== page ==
Dessert in Ueno! There is a great little dessert shop in Ueno that is always crowded. I've been there twice and both times I had to share a table with strangers. Man this is good stuff though. It's a little pricey, but worth it once in a while. This one has mochi, icecream, red beans, Japanese orange and some other things I don't know the names of.



I'm making a poster about California for my schools and have discovered some interesting things, some of which I knew and some I didn't.

California has the worlds oldest, biggest, and tallest trees:
  • Methuselah, an ancient Bristlecone Pine in the White Mountains, is about 4,838 years old.
  • General Sherman, a Giant Sequoia in the Sequoia National Park, is 1,487 cubic meters.
  • Hyperion, a Redwood in the Redwood National Park, is 115.55 meters tall.
California has the highest and lowest points in the contiguous US, and they are only 76 miles (123 km) apart.
Anything interesting you think I should include in the poster? I'm of course going to talk about Hollywood, Disneyland, and Silicon Valley. Anything else that would impress little kids?


Major Differences - Status Levels

Sempai 先輩 means senior, superior or elder, and Kohai 後輩 is junior. The Sempai-Kohai system is the most profound difference in culture I have encountered in Japan. Built into the Japanese language are different levels of politeness that affect not only word choice, but conjugation and grammar.

In English, we generally speak differently around different groups of people. I can remember in middle school when I first started noticing that I had a 'family mode' and a 'friend mode'. As I grew older I noticed the line blur when talking with my siblings, but I still speak a certain way around the adults in my family that is different than how I speak to my friends. This pales in comparison to the levels of Japanese speech.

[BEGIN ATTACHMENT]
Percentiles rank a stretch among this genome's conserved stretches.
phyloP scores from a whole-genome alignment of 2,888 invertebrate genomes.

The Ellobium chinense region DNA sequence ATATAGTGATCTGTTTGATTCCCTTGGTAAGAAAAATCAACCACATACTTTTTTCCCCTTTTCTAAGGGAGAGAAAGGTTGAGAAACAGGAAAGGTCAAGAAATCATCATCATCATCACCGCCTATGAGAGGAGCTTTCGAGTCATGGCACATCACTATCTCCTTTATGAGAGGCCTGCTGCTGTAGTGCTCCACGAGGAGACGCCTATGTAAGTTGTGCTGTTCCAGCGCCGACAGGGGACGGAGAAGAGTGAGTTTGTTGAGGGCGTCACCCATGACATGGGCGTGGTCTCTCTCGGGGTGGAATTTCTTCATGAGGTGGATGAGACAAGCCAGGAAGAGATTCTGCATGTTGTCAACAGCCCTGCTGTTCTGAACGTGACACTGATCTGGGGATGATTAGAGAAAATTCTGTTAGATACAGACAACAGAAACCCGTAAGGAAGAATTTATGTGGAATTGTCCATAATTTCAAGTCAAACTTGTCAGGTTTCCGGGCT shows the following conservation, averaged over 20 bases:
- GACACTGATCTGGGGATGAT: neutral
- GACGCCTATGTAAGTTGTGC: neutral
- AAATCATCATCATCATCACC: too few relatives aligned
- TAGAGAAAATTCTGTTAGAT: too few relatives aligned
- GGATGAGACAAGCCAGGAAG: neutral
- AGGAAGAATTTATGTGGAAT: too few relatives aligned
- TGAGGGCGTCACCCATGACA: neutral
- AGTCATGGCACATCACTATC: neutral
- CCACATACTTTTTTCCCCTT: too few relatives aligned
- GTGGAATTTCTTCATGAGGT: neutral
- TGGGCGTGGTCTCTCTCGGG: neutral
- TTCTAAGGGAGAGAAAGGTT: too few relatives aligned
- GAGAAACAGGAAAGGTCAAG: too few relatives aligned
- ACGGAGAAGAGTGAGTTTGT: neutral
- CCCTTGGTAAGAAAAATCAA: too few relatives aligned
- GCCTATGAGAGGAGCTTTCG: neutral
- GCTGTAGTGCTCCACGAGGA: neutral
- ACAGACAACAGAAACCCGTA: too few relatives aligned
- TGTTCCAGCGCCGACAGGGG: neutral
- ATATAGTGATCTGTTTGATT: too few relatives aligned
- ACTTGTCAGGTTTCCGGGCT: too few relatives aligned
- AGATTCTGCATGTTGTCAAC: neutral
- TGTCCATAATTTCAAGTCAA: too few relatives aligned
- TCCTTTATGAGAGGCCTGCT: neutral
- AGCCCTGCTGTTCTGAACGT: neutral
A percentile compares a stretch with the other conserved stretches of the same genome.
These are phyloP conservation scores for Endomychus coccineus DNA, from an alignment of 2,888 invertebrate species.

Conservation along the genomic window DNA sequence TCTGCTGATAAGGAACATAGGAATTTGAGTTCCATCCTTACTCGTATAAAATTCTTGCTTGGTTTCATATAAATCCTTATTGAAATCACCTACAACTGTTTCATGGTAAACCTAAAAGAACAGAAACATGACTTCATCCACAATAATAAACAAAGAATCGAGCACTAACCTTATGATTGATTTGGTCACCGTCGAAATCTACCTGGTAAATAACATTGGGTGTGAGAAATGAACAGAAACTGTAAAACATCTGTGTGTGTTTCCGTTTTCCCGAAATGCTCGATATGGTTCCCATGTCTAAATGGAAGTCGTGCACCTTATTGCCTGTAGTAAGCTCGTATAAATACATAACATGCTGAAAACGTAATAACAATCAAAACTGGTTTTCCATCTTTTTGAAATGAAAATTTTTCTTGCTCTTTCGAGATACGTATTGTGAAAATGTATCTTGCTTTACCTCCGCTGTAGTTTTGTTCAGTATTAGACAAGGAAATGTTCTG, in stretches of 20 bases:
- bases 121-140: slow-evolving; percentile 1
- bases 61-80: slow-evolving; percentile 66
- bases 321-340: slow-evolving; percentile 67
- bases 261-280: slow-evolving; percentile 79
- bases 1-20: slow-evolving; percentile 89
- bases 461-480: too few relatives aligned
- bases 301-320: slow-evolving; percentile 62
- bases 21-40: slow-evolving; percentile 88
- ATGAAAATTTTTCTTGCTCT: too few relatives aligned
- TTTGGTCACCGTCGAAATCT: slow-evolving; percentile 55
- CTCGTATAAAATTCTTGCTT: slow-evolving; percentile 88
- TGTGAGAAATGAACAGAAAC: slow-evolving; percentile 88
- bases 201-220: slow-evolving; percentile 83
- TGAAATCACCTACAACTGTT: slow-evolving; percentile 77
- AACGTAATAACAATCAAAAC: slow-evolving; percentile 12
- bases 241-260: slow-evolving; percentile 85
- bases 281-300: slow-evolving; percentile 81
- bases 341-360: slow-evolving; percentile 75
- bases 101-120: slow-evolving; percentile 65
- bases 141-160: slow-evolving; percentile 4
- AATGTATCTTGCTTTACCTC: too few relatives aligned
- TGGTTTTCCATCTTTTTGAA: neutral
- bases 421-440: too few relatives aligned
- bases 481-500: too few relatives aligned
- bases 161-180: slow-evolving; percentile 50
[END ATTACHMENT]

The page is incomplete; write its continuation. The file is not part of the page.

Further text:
First of all, Japanese has multiple levels of polite speech. Many young people can't even speak the higher levels well. Foreigners around the college level becoming proficient in Japanese are often better at keigo (polite speech) than the Japanese of the same age. The rules seem simple enough: When speaking to someone older than you, you speak politely. When the other person is younger (and not a stranger), you speak casually. But this carries over outside of work into everyday situations - including bars or parties. I've seen men speaking politely to other men that look the same age, but are actually one or two years apart. The older man responds in casual Japanese. To a foreigner, this might seem like a somewhat cold or distant, even odd conversation, but it is quite normal in Japanese. It isn't always like this, and people make mistakes, but in general it is easy to tell who is older in a conversation by listening to how people speak.

This can create weird issues with people who don't know each others age. Or as one of my friends brought up, it can be awkward with people in the same year in school but of different ages (something common in college). Does one use keigo or not? It isn't always easy to tell.

In English, we generally speak at the same level as the counterpart in the conversation (except perhaps in extreme boss-employee relationships). If Bob is talking to Jim politely, not using slang or anything like that, Jim responds the same way. If they are friends or are familiar they might both speak casually. But if one of them spoke politely and the other was casual, almost even rude, it would not be right for a variety of reasons. Keigo is hard for me to get used to, and I usually end up speaking casually to my elders because by habit, I speak the same as the other person. Luckily no one thinks anything of it because I am a foreigner.

Perhaps the most impressive benefit of the sempai-kohai system is the affect it has on those in school. I've never seen such apparent respect and admiration for the upperclassmen as I did when I was teaching in middle school. A middle school first grader (7th grader), who was particularly naughty in class and an all around brat, was the uncomplaining servant and follower of his 3rd year baseball club sempai. I saw him get things for him, speak politely, and obey various orders. Equally amazing was the lack of abuse of the system by the 3rd years. They didn't really treat the younger kids poorly, but they did demand their respect and service. I haven't spent a whole lot of time at middle school and none in high school, but if what I observed is common, it may just make the system all worth it.